Well, what the heck. For the second straight month, according to the well-regarded NetMarketShare, Chrome lost global aggregate market share. Internet Explorer 9 surged, but IE as a whole eased, just like Chrome. Firefox, on the strength of its 10th version (which is quite good), eked minor gains.
We watch this data as it can show larger trends in computing usage, and consumer habits. Here’s what we think is going on: Firefox is finding new strength in its fresh version, which has been generally well received. Internet Explorer 9 is gobbling market share from other versions of IE, and is managing (we suspect) to better hold onto new computer purchasers as their browser of choice. Finally, Chrome, long the favorite of the technosexuals, has lost some of its sheen due to its fast versioning leaving it increasingly (if minorly) disjointed.
To compress: Internet Explorer and Firefox are improving, while Chrome is hitting some bumps.
TNW still, on the whole, prefers Chrome (based on informal polling of our usage). However, our article knocking Chrome for picking up several of Firefox’s old, bad habits hit a nerve both at home, and among our larger readership; Chrome is no longer the lean, spring chicken that it once was. Secondly, as we learned in our week long test of Internet Explorer 9, gone are the days of ‘Internet Destroyer.’ And with a new version of Firefox that is, if I may say, quite good, the ability of Chrome to be the outside option has been squeezed.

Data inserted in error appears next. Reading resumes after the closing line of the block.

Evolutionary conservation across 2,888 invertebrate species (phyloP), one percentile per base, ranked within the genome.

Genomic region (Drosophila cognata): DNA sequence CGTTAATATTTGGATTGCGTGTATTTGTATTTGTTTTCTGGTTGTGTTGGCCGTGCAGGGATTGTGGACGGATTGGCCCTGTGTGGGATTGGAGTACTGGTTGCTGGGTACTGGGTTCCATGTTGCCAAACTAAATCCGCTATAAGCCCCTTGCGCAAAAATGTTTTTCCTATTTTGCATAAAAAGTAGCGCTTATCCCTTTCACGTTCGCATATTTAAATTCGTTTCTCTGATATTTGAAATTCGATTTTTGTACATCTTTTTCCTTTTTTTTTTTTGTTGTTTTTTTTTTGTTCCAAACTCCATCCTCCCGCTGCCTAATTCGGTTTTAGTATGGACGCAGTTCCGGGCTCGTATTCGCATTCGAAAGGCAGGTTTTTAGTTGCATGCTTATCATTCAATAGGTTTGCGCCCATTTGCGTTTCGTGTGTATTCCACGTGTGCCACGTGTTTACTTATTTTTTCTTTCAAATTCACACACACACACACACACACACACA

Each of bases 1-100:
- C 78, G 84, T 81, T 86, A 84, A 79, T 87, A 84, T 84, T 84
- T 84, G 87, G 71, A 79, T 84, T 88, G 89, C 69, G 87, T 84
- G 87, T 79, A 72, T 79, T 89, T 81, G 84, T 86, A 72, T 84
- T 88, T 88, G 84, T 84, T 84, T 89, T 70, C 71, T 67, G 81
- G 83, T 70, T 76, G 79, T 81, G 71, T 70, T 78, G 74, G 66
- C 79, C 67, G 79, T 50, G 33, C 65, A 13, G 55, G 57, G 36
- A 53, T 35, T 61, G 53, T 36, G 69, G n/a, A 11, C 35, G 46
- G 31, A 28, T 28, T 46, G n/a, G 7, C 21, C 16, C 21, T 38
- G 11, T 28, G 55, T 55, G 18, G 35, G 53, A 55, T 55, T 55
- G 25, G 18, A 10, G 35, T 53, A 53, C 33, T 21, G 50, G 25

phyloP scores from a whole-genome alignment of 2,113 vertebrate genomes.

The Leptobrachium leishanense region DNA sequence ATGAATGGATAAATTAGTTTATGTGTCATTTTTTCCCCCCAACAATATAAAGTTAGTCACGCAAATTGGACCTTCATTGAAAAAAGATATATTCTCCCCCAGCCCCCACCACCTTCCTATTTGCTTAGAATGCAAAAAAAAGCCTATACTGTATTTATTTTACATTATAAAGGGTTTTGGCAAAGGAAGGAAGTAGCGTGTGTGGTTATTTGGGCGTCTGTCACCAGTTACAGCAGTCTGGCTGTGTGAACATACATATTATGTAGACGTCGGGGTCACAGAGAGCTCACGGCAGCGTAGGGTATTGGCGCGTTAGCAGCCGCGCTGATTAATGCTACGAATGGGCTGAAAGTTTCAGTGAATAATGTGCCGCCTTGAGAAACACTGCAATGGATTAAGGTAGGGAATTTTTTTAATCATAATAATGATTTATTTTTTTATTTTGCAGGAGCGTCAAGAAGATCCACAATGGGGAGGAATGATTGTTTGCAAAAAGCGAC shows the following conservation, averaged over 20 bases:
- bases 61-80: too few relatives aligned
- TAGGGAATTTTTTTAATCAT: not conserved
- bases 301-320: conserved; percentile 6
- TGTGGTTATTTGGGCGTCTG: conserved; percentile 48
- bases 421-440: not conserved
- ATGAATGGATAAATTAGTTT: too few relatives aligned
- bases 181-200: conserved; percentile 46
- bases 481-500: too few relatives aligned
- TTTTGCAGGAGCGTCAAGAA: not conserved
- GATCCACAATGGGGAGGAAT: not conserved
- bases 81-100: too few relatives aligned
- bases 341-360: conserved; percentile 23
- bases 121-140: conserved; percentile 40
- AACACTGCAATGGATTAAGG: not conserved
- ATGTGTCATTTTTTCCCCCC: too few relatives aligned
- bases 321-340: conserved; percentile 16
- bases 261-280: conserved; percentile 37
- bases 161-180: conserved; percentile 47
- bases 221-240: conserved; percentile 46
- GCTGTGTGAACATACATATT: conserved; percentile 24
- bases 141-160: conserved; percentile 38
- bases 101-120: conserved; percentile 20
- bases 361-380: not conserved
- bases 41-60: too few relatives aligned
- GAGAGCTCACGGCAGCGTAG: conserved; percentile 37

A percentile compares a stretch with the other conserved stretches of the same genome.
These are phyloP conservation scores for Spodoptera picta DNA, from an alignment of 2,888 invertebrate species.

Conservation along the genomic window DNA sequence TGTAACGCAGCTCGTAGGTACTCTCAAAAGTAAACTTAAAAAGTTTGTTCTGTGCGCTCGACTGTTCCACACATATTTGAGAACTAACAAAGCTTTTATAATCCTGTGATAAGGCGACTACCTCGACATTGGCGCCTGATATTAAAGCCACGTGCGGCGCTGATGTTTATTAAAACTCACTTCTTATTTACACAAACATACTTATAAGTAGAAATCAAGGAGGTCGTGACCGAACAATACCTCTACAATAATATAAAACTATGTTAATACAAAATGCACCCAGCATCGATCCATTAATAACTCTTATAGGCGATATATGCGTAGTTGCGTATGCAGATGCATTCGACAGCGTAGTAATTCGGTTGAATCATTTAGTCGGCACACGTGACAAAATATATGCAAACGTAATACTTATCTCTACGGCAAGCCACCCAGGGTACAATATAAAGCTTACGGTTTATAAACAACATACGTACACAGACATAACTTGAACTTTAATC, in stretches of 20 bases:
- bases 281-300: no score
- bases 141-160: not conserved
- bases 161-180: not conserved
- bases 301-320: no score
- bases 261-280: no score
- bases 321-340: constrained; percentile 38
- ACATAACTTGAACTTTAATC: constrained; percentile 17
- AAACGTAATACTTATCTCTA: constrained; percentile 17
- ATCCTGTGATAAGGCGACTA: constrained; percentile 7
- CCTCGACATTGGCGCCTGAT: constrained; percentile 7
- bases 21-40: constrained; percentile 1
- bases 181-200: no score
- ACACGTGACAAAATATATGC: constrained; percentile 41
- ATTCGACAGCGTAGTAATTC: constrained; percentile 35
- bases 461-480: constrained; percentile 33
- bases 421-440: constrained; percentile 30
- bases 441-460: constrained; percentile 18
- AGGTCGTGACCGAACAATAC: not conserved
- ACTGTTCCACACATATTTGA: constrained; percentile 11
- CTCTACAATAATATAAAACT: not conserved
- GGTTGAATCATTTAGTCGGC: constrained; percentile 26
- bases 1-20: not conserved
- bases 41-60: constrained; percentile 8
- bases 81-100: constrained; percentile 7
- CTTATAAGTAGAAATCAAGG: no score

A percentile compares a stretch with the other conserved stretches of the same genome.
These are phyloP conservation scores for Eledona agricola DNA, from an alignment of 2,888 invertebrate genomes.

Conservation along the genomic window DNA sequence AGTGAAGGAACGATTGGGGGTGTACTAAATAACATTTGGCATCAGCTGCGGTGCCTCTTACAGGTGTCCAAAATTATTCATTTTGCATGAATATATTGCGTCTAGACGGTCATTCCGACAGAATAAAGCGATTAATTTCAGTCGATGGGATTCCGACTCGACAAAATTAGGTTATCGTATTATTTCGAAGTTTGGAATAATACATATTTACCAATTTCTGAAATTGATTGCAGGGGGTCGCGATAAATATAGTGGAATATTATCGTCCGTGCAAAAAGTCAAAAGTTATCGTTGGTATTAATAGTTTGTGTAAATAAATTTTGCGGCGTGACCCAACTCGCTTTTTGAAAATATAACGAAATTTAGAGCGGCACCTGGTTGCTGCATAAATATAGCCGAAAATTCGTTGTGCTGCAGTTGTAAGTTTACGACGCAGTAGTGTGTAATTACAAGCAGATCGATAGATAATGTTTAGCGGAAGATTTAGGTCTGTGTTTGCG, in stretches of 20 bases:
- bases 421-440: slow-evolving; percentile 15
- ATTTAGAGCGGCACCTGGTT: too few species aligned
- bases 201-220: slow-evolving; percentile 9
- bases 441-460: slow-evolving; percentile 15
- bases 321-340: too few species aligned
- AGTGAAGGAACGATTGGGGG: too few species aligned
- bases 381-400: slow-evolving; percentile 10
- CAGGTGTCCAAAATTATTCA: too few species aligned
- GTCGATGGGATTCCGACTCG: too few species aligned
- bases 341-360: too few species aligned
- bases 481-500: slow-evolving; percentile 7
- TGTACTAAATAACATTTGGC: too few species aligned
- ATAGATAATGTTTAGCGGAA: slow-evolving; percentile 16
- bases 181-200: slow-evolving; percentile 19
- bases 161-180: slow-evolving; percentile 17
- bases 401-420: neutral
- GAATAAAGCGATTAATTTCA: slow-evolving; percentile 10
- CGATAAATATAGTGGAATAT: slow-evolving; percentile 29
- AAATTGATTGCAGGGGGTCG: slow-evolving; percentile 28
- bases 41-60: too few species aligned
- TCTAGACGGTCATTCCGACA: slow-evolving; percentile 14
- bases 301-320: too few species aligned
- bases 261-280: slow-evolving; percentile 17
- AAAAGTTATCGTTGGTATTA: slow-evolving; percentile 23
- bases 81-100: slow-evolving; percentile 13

And the numbers show it. Microsoft, of course, is giddy. A blog post from the company outlined their contentment: “In line with recent months, we’re pleased to report that IE9 growth on Windows 7 continues, passing 30% worldwide as of the end of February. The data is particularly encouraging for users and developers in the US where IE9 is over 40% usage share at the end February.”
One last note: Internet Explorer 10 has the potential to boost IE market share, given how integrated it is (with its second UI) into Windows 8. We are tracking that idea very carefully.
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